An employee of a small town "liberry" chronicles his quest to remain sane while dealing with patrons who could star in a short-lived David Lynch television series.

Friday, January 19, 2007

The Jungle Boogie (a.k.a. "Stop, thief, or we'll call your neighbors and have them ask you to stop.")

While I was out, we had a bit of very slow excitement at the "liberry." The Alphabet Squad of Mrs.es A, B & C told me about it today, since they all played a part in it.

Mrs. A began by saying that on Wednesday a fellow stepped into Mrs. A's office upstairs and asked if we had The Jungle, by Upton Sinclair. This is a bit unorthodox to begin with, as having patrons step into her office to ask reference questions isn't a typical occurence for Mrs. A. However, she is a librarian and helping patrons comes with the territory, so she fired up the OPAC on her computer to make certain of the floor on which the book was located and then told the fellow that if he were to go to the circ desk in our fiction room downstairs, someone there would direct him to the book.

At this point, Mrs. B chimed in saying that the fellow did come downstairs and asked for direction to The Jungle. She led dude to the shelf, pulled the book for him and passed it to him. He thanked her and returned to the children's room, where a lady Mrs. B assumed was his wife and a kid Mrs. B assumed was his kid, were at.

Mrs. C then joined the narrative saying that after a while the dude, lady and kid wrapped up their browsing, rounded the corner of the children's room, bypassed the circ desk entirely and walked out the front door. Mrs. C and Mrs. B looked at one another, thinking it was odd that dude had left without checking his book out and wondered whether he'd actually taken it with him. They quickly checked the book cart and the kids room, but didn't see The Jungle anywhere. So Mrs. C ran outside where she found the group getting into their car. Not knowing quite how to approach the subject, Mrs. C asked the man if he needed to check out The Jungle after all. He said, no, he didn't. Mrs. C then pointed out that she had not found it on the book cart and was trying to make sure he hadn't simply forgotten to check it out. Oh no, he said. He'd laid it down in the children's room. Taking him at his word, Mrs. C went back inside.

There followed a lengthy and exhaustive search of the entire library for The Jungle, enlisting the aid of all available library employees. Carts were checked. The tops of shelved books were checked. The actual spot in the General Fiction S's where the book normally lives was checked. The book remained unfound.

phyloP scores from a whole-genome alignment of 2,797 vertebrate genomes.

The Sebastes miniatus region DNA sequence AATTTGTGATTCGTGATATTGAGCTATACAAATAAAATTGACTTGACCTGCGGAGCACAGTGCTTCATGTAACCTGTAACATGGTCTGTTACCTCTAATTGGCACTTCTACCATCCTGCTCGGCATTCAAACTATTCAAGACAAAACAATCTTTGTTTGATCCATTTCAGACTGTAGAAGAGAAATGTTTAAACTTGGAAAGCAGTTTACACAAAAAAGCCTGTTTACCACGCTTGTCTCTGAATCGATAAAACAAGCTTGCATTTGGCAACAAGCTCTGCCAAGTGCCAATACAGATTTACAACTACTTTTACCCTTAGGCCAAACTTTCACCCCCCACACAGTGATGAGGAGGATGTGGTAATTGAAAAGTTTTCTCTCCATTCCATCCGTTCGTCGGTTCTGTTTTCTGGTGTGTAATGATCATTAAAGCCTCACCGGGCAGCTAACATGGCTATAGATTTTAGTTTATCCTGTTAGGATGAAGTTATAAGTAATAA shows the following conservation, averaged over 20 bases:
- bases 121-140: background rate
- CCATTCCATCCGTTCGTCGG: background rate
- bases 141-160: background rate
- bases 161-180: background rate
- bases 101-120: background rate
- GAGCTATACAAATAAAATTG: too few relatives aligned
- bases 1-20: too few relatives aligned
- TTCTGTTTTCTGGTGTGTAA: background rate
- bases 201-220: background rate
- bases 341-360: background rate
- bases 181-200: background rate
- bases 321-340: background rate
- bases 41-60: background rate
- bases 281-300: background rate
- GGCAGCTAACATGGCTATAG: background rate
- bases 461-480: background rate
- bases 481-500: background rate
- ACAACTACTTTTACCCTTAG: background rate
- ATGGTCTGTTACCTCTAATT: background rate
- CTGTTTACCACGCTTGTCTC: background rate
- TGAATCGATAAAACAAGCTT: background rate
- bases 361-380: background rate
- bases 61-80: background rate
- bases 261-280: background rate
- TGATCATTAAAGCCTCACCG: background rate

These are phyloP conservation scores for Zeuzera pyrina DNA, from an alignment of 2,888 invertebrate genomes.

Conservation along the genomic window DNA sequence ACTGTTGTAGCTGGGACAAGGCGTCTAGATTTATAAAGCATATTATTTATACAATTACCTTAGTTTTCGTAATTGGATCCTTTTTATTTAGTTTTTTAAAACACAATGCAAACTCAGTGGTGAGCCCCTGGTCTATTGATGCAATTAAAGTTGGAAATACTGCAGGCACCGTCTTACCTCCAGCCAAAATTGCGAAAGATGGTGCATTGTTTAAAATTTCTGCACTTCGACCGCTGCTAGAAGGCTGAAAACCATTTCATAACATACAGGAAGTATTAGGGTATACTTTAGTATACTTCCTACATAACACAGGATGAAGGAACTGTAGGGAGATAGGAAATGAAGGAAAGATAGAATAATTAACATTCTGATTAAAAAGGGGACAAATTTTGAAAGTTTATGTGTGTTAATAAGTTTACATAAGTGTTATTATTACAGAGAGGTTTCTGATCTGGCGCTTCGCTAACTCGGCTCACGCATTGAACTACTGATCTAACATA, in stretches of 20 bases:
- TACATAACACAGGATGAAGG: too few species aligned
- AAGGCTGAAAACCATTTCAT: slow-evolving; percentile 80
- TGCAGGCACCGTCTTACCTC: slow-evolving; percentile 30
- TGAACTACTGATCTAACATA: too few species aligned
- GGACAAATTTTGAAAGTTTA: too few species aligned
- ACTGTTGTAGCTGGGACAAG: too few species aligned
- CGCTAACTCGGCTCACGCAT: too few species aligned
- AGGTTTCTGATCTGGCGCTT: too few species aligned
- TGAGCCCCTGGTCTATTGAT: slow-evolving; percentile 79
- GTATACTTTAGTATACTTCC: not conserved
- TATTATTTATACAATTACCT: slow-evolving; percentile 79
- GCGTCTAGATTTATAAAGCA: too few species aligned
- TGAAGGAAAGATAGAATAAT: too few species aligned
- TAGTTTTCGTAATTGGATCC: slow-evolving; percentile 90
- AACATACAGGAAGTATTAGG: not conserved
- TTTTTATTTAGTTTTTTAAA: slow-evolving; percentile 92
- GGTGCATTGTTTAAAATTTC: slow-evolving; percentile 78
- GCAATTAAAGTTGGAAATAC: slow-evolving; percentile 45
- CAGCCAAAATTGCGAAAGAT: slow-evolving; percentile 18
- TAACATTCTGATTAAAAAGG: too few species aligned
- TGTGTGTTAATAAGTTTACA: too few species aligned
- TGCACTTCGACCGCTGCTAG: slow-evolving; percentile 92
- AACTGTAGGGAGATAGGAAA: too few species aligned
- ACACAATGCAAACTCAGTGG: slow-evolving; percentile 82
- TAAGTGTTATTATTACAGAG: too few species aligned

The Alphabet Squad considered this. The man had clearly stolen the book, but what could be done about it? He didn't have a library card, so there was no contact information for him. Then someone remembered that the woman the man had left with, presumably his wife, had applied for and received a library card during their visit, though she had not actually used it. So Mrs. A phoned her up at the number on her application, reached her and asked to speak to her husband. The lady explained that the man who'd been in with her wasn't her husband but was, instead, a neighbor she'd given a lift to. This being the case, Mrs. A explained the situation and her thoughts about the book and its likely status as being borrowed outside proper channels. Hearing the dilema, the lady offered to go next door and ask her neighbor if he had the book and phone Mrs. A back. And, after a while, she called back and told Mrs. A that her neighbor still insisted not to have the book and that he'd laid it down in the children's room.

More searching commenced. No book was found. Hours passed.

At some point in the afternoon, Mrs. A and Mrs. C were standing at the circ desk when the man from earlier returned. He didn't approach the circ-desk, but instead hugged the far wall, making his way to the children's room. Mrs. A and C looked at one another then made a break for the kids' room themselves. As they rounded the corner, they found the man stooped over, trying desperately to cram our copy of The Jungle into one of the Easy Reader shelves. Unfortunately for him, the shelf was so tightly packed with books that he couldn't open enough space to fit it. Catching sight of Mrs.es A and C, he quickly threw The Jungle on top of the books on that shelf and nervously stood up.

"See. I laid it down in here," he offered, pointing to it for them.

Mrs. A didn't elaborate on any consequences to the man, so I imagine they just let him go. Maybe he was addled about the head. The question arises, though, that if he'd had to get a lift from his neighbor to come to the library earlier, had he done so again to return the stolen book?

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